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Mighty No. 9 shows that nostalgia isn’t enough

Nostalgia is one of the most powerful economic forces in gaming. Despite the medium’s relative youth, a desire to play the games of our childhood has caused the industry to eat its own tail, It’s like the joke from an old The Onion gag about the U.S. Department of Retro fretting over a rapidly diminishing past for repackaged consumption.

Crowdfunding has hugely amplified this force in gaming, giving fans a direct voice in reviving underserviced genres like adventure games and PC RPGs. One of the most anticipated projects to come out of that initial wave of Kickstarter successes, raising nearly $4 million, is Mighty No. 9, a spiritual successor to the original Mega Man games from the blue bomber’s creator, Keiji Inafune.

Finally released three years after its initial announcement, does Mighty No. 9 live up to the tidal wave of expectations it rode in on? In a word: no.

If you’ve ever played a Mega Man game, you know the gist of Mighty No. 9. Some mysterious force has corrupted nearly all of the world’s robots, and it’s your job as Beck, the eponymous Mighty No. 9, to forcefully bring them back into the fold.

The action is split across eight levels, which can be played in any order, each climaxing in a boss fight with one of Mighties No. 1 through 8. On defeating each boss, Beck absorbs their power as a new special ability, which in turn makes it easier to beat another boss.

Related: What ever happened to that Kickstarter game you funded? Find out here

At least, that’s the theory. In practice we found that it was often just as easy, if not sometimes easier, to use Beck’s basic blaster for the vast majority of the time. The special weapons’ underwhelming effects, combined with their energy expenditure, served as a disincentive to use them.

The main mechanical hook that separates Beck from Mega Man is his unlimited dash, which is used to absorb weakened foes, restoring his health and providing other temporary ability boosts. Damage any given enemy sufficiently and they will change colors, becoming vulnerable to absorption. The percentage of an enemy’s “Xel” that Beck absorbs depends on how little time passes between the attack that made them vulnerable and when Beck absorbs them. Chain multiple 100-percent absorptions and you build up a combo multiplier, increasing your score at the level’s final tally.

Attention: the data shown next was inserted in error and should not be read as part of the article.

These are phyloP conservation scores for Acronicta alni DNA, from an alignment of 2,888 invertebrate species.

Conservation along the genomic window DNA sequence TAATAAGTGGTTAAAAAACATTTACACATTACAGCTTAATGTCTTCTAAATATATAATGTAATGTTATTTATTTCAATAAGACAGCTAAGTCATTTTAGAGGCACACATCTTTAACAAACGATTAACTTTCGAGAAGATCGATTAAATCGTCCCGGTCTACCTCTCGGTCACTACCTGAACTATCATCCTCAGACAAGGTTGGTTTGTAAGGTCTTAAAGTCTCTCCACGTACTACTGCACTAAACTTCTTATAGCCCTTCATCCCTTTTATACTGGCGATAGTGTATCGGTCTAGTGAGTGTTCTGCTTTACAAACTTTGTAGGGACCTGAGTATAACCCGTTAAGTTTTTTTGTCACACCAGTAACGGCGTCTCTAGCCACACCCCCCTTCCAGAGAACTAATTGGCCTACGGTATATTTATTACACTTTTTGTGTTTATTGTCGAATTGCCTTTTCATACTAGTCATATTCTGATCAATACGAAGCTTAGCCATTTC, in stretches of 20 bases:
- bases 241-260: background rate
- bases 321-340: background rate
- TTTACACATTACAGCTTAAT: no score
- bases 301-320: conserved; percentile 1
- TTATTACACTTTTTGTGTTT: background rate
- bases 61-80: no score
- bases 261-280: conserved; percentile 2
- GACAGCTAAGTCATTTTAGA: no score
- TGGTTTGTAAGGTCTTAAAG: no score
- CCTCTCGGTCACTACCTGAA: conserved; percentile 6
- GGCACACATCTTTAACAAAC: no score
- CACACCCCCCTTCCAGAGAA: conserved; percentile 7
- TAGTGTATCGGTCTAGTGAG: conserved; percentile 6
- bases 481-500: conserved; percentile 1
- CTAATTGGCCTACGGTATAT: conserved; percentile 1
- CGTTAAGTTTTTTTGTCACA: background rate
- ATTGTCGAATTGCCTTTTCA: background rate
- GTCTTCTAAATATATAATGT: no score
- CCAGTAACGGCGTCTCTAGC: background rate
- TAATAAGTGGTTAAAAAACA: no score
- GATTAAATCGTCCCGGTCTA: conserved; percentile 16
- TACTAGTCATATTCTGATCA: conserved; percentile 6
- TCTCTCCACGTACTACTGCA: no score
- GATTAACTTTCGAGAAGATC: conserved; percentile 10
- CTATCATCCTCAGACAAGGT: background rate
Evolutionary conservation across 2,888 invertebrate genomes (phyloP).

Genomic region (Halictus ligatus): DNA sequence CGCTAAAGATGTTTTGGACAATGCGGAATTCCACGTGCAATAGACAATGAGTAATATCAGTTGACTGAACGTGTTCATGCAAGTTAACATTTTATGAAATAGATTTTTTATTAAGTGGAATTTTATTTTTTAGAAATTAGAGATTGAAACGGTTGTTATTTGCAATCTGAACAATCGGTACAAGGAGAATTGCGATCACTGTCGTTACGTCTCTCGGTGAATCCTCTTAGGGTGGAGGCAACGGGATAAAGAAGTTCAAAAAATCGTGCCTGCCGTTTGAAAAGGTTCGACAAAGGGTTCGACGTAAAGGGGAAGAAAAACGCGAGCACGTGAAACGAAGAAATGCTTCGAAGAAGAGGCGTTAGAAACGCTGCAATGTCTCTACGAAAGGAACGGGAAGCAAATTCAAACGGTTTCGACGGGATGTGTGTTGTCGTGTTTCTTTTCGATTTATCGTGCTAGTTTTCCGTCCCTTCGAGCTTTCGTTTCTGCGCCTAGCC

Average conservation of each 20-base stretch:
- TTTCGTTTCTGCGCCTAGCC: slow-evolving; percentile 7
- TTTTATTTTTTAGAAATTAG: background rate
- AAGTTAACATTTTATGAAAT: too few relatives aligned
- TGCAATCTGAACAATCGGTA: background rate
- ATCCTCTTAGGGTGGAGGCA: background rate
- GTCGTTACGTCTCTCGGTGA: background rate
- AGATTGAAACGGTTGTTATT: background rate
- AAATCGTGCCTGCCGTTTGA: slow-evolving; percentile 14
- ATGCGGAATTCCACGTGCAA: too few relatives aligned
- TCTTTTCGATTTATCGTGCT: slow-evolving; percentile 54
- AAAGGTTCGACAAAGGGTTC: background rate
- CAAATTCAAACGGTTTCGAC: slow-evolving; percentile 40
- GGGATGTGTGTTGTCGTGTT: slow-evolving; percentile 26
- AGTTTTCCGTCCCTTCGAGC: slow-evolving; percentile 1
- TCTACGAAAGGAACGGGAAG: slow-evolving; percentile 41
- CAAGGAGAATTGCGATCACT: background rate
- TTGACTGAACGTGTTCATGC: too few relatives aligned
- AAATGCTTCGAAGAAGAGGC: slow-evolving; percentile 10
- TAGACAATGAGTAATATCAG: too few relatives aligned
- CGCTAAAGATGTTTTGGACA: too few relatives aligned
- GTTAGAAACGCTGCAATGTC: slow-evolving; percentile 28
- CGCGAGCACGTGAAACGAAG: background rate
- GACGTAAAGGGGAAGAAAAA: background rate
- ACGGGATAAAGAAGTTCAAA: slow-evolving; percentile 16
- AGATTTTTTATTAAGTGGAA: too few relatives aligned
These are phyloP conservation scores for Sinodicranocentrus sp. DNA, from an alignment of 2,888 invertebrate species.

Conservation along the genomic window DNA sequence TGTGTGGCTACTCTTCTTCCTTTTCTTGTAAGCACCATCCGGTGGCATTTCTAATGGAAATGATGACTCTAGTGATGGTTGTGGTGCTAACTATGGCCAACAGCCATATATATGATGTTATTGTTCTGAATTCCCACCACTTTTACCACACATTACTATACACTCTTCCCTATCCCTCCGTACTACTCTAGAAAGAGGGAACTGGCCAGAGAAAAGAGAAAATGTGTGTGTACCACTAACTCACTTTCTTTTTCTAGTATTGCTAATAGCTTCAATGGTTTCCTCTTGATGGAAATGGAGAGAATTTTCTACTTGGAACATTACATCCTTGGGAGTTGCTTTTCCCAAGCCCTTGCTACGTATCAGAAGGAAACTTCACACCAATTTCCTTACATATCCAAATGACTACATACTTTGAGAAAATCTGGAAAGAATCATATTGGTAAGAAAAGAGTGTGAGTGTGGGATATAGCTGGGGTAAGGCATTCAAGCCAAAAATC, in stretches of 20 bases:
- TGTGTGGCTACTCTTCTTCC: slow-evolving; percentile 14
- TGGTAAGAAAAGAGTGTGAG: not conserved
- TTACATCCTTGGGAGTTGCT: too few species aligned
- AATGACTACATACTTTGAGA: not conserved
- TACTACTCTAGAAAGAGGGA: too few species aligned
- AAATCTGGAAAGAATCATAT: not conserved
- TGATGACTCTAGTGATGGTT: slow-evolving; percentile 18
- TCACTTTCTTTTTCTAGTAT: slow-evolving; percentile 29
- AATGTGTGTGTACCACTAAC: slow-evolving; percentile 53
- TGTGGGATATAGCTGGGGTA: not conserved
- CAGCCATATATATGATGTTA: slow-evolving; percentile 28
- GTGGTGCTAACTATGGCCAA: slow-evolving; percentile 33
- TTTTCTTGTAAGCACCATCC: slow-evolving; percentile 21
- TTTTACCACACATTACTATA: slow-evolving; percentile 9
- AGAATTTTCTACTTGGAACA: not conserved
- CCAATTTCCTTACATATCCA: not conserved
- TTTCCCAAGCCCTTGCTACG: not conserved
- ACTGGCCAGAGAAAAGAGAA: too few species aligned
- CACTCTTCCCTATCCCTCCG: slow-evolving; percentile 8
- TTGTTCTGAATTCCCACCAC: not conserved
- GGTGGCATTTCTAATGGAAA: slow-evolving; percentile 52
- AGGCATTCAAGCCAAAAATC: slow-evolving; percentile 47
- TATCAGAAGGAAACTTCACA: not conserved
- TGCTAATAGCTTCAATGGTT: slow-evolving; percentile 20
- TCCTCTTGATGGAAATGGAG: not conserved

In theory this encourages you to maintain momentum, continuously pushing forward while felling robots. It’s similar to the glory-kill mechanic in the recent Doom revival, which is a fantastic way for encouraging that game’s aggressive tempo. In practice, though, it never really achieved that parkour-like flow state that you get from fast-paced platformers like Sonic the Hedgehog 2. The level designs are all very linear, so often if you miss a particular window to blaze through a section, you’re left awkwardly waiting for your next opportunity.

A detailed score breakdown and letter grade at the end of each level signal’s the game’s intention for you to complete the same levels over and over again, chasing high scores. But the levels themselves rarely provide enough variety, challenge, or reward to make this an appealing proposition.

Uninspired gameplay would be more forgivable if it was wrapped in appealing artwork or charming characters, but Mighty No. 9 is sorely lacking on both counts. The game’s 3D character models are simple in a way that feels unfinished, rather than clean or elegant. A prototype video, released after just a week of work in 2013, actually looks distinctly better than the final product, particularly with regards to lighting and effects.

Beck does little to define himself as anything beyond “not quite Mega Man.” None of the supporting characters leave much of an impression either. Cut scenes between levels are animated within the game’s engine, which leaves no room for facial animations or much in the way of gestures. As with the game’s artwork in general, moving to 3D without the budget or design chops to really finish it ends up making the game feel cheaper than if they had stuck with a more lo-fi 2D style.

On top of that, we experienced a crippling bug while reviewing the game such that it would not save progress between sessions. We were assured by the publisher that this was a rare problem that would be patched out on day one, but given widespread reports of technical issues on many platforms, we would be remiss to not mention it.

None of that is to say that the moment-to-moment gameplay of Mighty No. 9 is bad, per se — but it’s certainly not good, and shows no indication of design evolution since Mega Man’s 90’s heyday. Platformers like Shovel Knight, Super Meat Boy, and Rayman Legends have demonstrated in recent years that the genre still has plenty of life, and that modern flourishes can make these games feel fresh and interesting while still honoring their forebears.

Mighty No. 9 does nothing to elevate the form, instead serving as a nostalgic rehash for nostalgia’s own sake. It’s not egregiously bad, but given the game’s high profile inception and pedigree, it needed to do more than simply whelm. If you’ve played through the entire canon of Mega Man and Mega Man X games so thoroughly that only a new title will scratch your itch, then Mighty No. 9 is a serviceable substitute, but chances are you’re just better off going back to the originals.

Mighty No. 9 was reviewed on Xbox One with a copy provided by the publisher.

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